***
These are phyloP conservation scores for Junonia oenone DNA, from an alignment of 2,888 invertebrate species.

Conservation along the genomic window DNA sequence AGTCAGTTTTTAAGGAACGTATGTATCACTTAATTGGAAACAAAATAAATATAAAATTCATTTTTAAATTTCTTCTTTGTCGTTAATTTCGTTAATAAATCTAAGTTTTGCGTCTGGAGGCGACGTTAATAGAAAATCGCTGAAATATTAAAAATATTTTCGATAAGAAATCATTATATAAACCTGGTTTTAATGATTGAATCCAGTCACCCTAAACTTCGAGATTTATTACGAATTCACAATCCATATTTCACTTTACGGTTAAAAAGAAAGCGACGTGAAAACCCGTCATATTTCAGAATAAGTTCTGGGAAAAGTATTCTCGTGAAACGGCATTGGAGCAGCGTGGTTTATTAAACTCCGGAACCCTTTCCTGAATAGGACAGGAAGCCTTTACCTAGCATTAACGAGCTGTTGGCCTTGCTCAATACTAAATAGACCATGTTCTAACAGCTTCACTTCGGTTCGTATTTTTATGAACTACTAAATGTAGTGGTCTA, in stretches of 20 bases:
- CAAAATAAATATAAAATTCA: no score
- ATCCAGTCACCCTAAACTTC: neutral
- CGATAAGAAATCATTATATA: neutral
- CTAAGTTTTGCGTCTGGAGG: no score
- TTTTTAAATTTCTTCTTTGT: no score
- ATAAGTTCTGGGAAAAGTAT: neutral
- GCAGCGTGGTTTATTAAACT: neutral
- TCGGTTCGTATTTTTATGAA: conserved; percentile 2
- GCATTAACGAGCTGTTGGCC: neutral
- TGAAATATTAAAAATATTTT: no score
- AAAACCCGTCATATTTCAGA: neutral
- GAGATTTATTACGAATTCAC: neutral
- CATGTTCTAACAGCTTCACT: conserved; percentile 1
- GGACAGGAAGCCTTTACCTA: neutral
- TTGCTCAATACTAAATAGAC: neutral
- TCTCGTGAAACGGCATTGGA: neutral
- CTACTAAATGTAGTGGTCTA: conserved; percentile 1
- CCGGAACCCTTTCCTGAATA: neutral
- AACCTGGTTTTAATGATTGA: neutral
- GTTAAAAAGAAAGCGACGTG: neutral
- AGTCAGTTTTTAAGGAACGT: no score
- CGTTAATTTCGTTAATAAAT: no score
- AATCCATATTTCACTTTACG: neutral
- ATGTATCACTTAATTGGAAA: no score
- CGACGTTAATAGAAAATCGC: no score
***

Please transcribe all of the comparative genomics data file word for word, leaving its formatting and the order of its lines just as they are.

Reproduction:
These are phyloP conservation scores for Junonia oenone DNA, from an alignment of 2,888 invertebrate species.

Conservation along the genomic window DNA sequence AGTCAGTTTTTAAGGAACGTATGTATCACTTAATTGGAAACAAAATAAATATAAAATTCATTTTTAAATTTCTTCTTTGTCGTTAATTTCGTTAATAAATCTAAGTTTTGCGTCTGGAGGCGACGTTAATAGAAAATCGCTGAAATATTAAAAATATTTTCGATAAGAAATCATTATATAAACCTGGTTTTAATGATTGAATCCAGTCACCCTAAACTTCGAGATTTATTACGAATTCACAATCCATATTTCACTTTACGGTTAAAAAGAAAGCGACGTGAAAACCCGTCATATTTCAGAATAAGTTCTGGGAAAAGTATTCTCGTGAAACGGCATTGGAGCAGCGTGGTTTATTAAACTCCGGAACCCTTTCCTGAATAGGACAGGAAGCCTTTACCTAGCATTAACGAGCTGTTGGCCTTGCTCAATACTAAATAGACCATGTTCTAACAGCTTCACTTCGGTTCGTATTTTTATGAACTACTAAATGTAGTGGTCTA, in stretches of 20 bases:
- CAAAATAAATATAAAATTCA: no score
- ATCCAGTCACCCTAAACTTC: neutral
- CGATAAGAAATCATTATATA: neutral
- CTAAGTTTTGCGTCTGGAGG: no score
- TTTTTAAATTTCTTCTTTGT: no score
- ATAAGTTCTGGGAAAAGTAT: neutral
- GCAGCGTGGTTTATTAAACT: neutral
- TCGGTTCGTATTTTTATGAA: conserved; percentile 2
- GCATTAACGAGCTGTTGGCC: neutral
- TGAAATATTAAAAATATTTT: no score
- AAAACCCGTCATATTTCAGA: neutral
- GAGATTTATTACGAATTCAC: neutral
- CATGTTCTAACAGCTTCACT: conserved; percentile 1
- GGACAGGAAGCCTTTACCTA: neutral
- TTGCTCAATACTAAATAGAC: neutral
- TCTCGTGAAACGGCATTGGA: neutral
- CTACTAAATGTAGTGGTCTA: conserved; percentile 1
- CCGGAACCCTTTCCTGAATA: neutral
- AACCTGGTTTTAATGATTGA: neutral
- GTTAAAAAGAAAGCGACGTG: neutral
- AGTCAGTTTTTAAGGAACGT: no score
- CGTTAATTTCGTTAATAAAT: no score
- AATCCATATTTCACTTTACG: neutral
- ATGTATCACTTAATTGGAAA: no score
- CGACGTTAATAGAAAATCGC: no score